Say our group is starting in a large town several dozen miles from the sea, but our character is a sailor. We must come up with a plausible reason our sailor would travel inland. Maybe it is because they received a false love letter and traveled to possibly meet a lover who turned into a trap. Perhaps there will be several weeks of downtime before your ship departs again (due to restocking or waiting for a VIP to arrive), so your character wants to explore a bit (because they like exploring!). There should be a reason every character is where they are. Work with your DM, and they may lend some leeway and make your character’s arrival a part of the main plot. If you cannot come up with something, always ask your DM, and they can throw you a bone.

 

 

What Kind of Person Are You?

You might have a good portion of your character’s personality fixated in your mind, which is great! But let’s talk about morality. Put your character through various situations where choice is required and consider how they would respond. How would your character react to being pickpocketed? To a hostile enemy surrendering? How would they get much-needed information from locals?

Next, and this is easier if your backstory includes relationships with the other PCs, think about how your character will react to the company of the other players. You may not know much information on the other player’s characters but picture the stereotypical class’s personality. A rogue is shifty and often morally ambiguous, as a paladin is often righteous and outspoken about their ideals.

Consider adding in a flaw or two, as well as a bond. There are several good random tables to generate flaws provided in various sourcebooks and online. This is a fun Reddit post that has a list of one-hundred flaws you can roll for. A flaw might be pride, gullibility, curses too much, or likes to be naked at inappropriate times. Don’t be game-breaking or introduce a flaw that would annoy other players, however, because the game is about their fun just as much as yours.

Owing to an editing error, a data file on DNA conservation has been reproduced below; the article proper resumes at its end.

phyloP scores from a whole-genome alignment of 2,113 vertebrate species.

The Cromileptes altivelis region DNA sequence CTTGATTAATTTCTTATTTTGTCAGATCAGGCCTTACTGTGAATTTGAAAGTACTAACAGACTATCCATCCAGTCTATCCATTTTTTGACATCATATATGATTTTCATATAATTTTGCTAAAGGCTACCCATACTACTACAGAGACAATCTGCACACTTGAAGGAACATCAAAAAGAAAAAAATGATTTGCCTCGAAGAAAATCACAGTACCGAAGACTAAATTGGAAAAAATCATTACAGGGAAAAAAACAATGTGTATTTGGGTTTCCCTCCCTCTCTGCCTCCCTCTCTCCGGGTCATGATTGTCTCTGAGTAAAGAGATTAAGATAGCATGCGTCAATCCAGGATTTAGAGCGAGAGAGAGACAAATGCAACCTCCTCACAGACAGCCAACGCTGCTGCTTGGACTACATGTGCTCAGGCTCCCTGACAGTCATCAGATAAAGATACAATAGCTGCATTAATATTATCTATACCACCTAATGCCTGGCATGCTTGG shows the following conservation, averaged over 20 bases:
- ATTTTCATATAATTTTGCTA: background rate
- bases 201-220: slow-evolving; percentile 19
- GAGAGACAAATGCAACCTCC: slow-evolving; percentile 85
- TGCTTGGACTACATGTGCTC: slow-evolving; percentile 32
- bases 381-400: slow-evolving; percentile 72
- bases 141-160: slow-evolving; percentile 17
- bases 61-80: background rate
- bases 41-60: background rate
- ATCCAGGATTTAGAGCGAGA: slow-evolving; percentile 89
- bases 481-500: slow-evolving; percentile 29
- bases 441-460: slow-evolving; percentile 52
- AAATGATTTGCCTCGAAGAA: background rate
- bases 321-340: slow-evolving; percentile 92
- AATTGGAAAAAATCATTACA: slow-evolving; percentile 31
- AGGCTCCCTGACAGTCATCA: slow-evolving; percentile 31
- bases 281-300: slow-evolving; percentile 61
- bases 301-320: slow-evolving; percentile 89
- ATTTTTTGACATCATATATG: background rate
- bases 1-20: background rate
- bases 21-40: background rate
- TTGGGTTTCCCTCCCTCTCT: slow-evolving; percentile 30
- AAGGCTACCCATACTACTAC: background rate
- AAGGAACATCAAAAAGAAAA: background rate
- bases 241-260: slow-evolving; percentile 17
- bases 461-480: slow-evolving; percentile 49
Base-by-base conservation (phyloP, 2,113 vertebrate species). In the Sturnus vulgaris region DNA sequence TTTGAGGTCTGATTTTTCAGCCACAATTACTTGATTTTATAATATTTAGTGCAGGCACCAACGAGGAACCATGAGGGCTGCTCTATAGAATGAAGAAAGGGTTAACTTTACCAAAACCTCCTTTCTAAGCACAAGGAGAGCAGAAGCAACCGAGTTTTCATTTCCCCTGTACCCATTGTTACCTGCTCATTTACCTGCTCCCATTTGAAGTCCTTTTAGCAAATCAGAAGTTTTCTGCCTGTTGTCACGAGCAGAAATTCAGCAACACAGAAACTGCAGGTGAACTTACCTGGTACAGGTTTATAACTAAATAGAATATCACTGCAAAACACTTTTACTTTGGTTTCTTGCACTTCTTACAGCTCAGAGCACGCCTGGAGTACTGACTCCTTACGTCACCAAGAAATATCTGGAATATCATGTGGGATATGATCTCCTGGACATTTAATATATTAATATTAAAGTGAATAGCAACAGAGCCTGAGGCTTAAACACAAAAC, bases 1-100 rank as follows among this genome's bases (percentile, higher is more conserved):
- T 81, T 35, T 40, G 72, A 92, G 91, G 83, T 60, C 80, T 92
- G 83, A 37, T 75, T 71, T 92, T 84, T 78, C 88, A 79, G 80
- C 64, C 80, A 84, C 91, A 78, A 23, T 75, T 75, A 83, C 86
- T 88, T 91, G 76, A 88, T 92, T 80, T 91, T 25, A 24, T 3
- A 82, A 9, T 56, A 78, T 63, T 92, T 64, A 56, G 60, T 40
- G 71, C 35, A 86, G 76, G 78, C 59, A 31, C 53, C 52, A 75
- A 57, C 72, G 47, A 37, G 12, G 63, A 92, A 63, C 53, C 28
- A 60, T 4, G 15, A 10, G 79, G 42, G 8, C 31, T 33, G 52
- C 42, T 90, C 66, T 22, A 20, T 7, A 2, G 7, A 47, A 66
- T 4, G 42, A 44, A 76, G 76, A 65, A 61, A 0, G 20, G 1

Examples of bonds are to preserve a sacred text, protect a loved one, doing good deeds on behalf of a dead betrothed, etc. Essentially, a bond is something that roots your character’s morality, and can be manipulated (in an appropriate and engaging way) by the DM.

 

Putting It All Together

All final decisions should be run by your DM before the first session, but by now you should be able to mentally put your character in situations, and theory craft how to play them. What will they do in combat, and how will they react to it? Will they be taking the lead on talking to people, and if so, will they be nice and honest or mean and deceptive? Think about your character’s past and relationships with the three NPCs you made, and how they might grow, and what they want during the campaign. You need not make an entire character arc or plan ahead, as that should come naturally during playtime. The only thing left to do now is to fiddle with the mechanics: rolling stats, buying equipment, and filling out a character sheet. But that is game and edition specific, so I won’t be covering that.

Feel free to share your character with the other players. If they aren’t involved in your backstory, share as little or as much as you’d like. Generally, character secrets should be avoided, as they can come off contrived and deceptive to the other players (not characters). There should be an understanding at the table to avoid meta-gaming. Just because you or another player knows someone’s backstory does not mean their character does, and they should be able to play the game with their character organically discovering your story.

There are no right and wrong ways to make a character. Some templates can help, but creation is a creative process, and creativity is subjective. If you find these tips to be unhelpful or even distracting, please pay them no mind! Finally, remember the one and only rule of any tabletop game: have fun!